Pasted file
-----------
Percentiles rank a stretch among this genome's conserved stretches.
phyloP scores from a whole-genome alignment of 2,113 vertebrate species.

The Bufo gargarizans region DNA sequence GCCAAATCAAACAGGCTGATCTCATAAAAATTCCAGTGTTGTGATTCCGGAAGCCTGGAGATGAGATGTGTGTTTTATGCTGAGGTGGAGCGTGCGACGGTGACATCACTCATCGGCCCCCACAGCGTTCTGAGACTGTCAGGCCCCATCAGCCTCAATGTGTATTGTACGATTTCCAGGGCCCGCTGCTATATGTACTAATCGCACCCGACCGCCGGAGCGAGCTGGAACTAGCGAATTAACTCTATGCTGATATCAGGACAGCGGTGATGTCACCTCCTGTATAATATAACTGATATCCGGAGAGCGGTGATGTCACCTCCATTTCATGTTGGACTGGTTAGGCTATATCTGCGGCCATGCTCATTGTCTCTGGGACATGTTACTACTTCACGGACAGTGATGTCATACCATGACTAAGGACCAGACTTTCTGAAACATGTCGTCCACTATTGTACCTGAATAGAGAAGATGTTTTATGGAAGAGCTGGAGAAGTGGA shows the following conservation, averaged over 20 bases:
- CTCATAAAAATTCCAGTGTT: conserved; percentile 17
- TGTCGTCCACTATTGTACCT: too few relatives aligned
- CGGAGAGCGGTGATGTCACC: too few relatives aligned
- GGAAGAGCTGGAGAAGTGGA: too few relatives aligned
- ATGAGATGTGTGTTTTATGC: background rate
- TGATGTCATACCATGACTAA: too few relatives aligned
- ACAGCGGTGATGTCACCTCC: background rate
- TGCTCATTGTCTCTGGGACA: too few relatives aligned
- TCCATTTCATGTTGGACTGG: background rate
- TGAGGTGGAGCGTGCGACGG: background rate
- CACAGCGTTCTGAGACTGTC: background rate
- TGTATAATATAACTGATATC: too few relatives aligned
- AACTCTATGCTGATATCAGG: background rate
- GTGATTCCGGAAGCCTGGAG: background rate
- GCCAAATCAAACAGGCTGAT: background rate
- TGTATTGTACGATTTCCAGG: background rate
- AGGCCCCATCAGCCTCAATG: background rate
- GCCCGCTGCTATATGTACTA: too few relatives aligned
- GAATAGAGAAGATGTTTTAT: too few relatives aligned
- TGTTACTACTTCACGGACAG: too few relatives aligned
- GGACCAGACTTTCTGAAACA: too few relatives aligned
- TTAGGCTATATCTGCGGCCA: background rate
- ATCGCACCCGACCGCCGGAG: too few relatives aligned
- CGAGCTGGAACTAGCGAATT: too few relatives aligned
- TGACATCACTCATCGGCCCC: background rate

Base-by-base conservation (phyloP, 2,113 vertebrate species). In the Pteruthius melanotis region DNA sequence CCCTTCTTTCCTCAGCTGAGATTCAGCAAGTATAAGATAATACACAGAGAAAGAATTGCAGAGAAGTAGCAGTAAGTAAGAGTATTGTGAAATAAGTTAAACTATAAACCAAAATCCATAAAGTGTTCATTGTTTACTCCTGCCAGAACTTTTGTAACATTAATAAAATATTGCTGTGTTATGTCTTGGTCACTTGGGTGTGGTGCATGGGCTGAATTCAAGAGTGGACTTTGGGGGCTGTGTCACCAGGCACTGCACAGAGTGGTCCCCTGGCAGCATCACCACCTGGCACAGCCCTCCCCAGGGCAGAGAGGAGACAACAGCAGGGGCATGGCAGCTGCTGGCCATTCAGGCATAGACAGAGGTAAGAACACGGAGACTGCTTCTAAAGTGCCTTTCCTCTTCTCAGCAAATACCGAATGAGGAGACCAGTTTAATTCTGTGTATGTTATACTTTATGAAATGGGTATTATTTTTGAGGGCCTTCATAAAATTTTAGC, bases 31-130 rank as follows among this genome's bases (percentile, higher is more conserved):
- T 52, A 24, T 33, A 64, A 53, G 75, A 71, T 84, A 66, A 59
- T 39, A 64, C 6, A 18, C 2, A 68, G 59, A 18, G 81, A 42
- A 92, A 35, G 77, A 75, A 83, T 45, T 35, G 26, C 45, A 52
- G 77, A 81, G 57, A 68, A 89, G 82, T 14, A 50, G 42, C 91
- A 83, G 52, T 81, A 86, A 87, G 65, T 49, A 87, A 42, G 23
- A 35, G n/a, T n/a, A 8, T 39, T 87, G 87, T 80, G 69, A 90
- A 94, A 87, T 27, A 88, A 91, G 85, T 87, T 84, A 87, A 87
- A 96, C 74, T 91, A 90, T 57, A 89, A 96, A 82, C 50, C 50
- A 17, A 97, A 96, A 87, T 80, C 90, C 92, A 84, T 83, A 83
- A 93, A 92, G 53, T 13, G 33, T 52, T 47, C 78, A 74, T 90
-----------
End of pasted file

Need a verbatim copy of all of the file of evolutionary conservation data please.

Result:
Percentiles rank a stretch among this genome's conserved stretches.
phyloP scores from a whole-genome alignment of 2,113 vertebrate species.

The Bufo gargarizans region DNA sequence GCCAAATCAAACAGGCTGATCTCATAAAAATTCCAGTGTTGTGATTCCGGAAGCCTGGAGATGAGATGTGTGTTTTATGCTGAGGTGGAGCGTGCGACGGTGACATCACTCATCGGCCCCCACAGCGTTCTGAGACTGTCAGGCCCCATCAGCCTCAATGTGTATTGTACGATTTCCAGGGCCCGCTGCTATATGTACTAATCGCACCCGACCGCCGGAGCGAGCTGGAACTAGCGAATTAACTCTATGCTGATATCAGGACAGCGGTGATGTCACCTCCTGTATAATATAACTGATATCCGGAGAGCGGTGATGTCACCTCCATTTCATGTTGGACTGGTTAGGCTATATCTGCGGCCATGCTCATTGTCTCTGGGACATGTTACTACTTCACGGACAGTGATGTCATACCATGACTAAGGACCAGACTTTCTGAAACATGTCGTCCACTATTGTACCTGAATAGAGAAGATGTTTTATGGAAGAGCTGGAGAAGTGGA shows the following conservation, averaged over 20 bases:
- CTCATAAAAATTCCAGTGTT: conserved; percentile 17
- TGTCGTCCACTATTGTACCT: too few relatives aligned
- CGGAGAGCGGTGATGTCACC: too few relatives aligned
- GGAAGAGCTGGAGAAGTGGA: too few relatives aligned
- ATGAGATGTGTGTTTTATGC: background rate
- TGATGTCATACCATGACTAA: too few relatives aligned
- ACAGCGGTGATGTCACCTCC: background rate
- TGCTCATTGTCTCTGGGACA: too few relatives aligned
- TCCATTTCATGTTGGACTGG: background rate
- TGAGGTGGAGCGTGCGACGG: background rate
- CACAGCGTTCTGAGACTGTC: background rate
- TGTATAATATAACTGATATC: too few relatives aligned
- AACTCTATGCTGATATCAGG: background rate
- GTGATTCCGGAAGCCTGGAG: background rate
- GCCAAATCAAACAGGCTGAT: background rate
- TGTATTGTACGATTTCCAGG: background rate
- AGGCCCCATCAGCCTCAATG: background rate
- GCCCGCTGCTATATGTACTA: too few relatives aligned
- GAATAGAGAAGATGTTTTAT: too few relatives aligned
- TGTTACTACTTCACGGACAG: too few relatives aligned
- GGACCAGACTTTCTGAAACA: too few relatives aligned
- TTAGGCTATATCTGCGGCCA: background rate
- ATCGCACCCGACCGCCGGAG: too few relatives aligned
- CGAGCTGGAACTAGCGAATT: too few relatives aligned
- TGACATCACTCATCGGCCCC: background rate

Base-by-base conservation (phyloP, 2,113 vertebrate species). In the Pteruthius melanotis region DNA sequence CCCTTCTTTCCTCAGCTGAGATTCAGCAAGTATAAGATAATACACAGAGAAAGAATTGCAGAGAAGTAGCAGTAAGTAAGAGTATTGTGAAATAAGTTAAACTATAAACCAAAATCCATAAAGTGTTCATTGTTTACTCCTGCCAGAACTTTTGTAACATTAATAAAATATTGCTGTGTTATGTCTTGGTCACTTGGGTGTGGTGCATGGGCTGAATTCAAGAGTGGACTTTGGGGGCTGTGTCACCAGGCACTGCACAGAGTGGTCCCCTGGCAGCATCACCACCTGGCACAGCCCTCCCCAGGGCAGAGAGGAGACAACAGCAGGGGCATGGCAGCTGCTGGCCATTCAGGCATAGACAGAGGTAAGAACACGGAGACTGCTTCTAAAGTGCCTTTCCTCTTCTCAGCAAATACCGAATGAGGAGACCAGTTTAATTCTGTGTATGTTATACTTTATGAAATGGGTATTATTTTTGAGGGCCTTCATAAAATTTTAGC, bases 31-130 rank as follows among this genome's bases (percentile, higher is more conserved):
- T 52, A 24, T 33, A 64, A 53, G 75, A 71, T 84, A 66, A 59
- T 39, A 64, C 6, A 18, C 2, A 68, G 59, A 18, G 81, A 42
- A 92, A 35, G 77, A 75, A 83, T 45, T 35, G 26, C 45, A 52
- G 77, A 81, G 57, A 68, A 89, G 82, T 14, A 50, G 42, C 91
- A 83, G 52, T 81, A 86, A 87, G 65, T 49, A 87, A 42, G 23
- A 35, G n/a, T n/a, A 8, T 39, T 87, G 87, T 80, G 69, A 90
- A 94, A 87, T 27, A 88, A 91, G 85, T 87, T 84, A 87, A 87
- A 96, C 74, T 91, A 90, T 57, A 89, A 96, A 82, C 50, C 50
- A 17, A 97, A 96, A 87, T 80, C 90, C 92, A 84, T 83, A 83
- A 93, A 92, G 53, T 13, G 33, T 52, T 47, C 78, A 74, T 90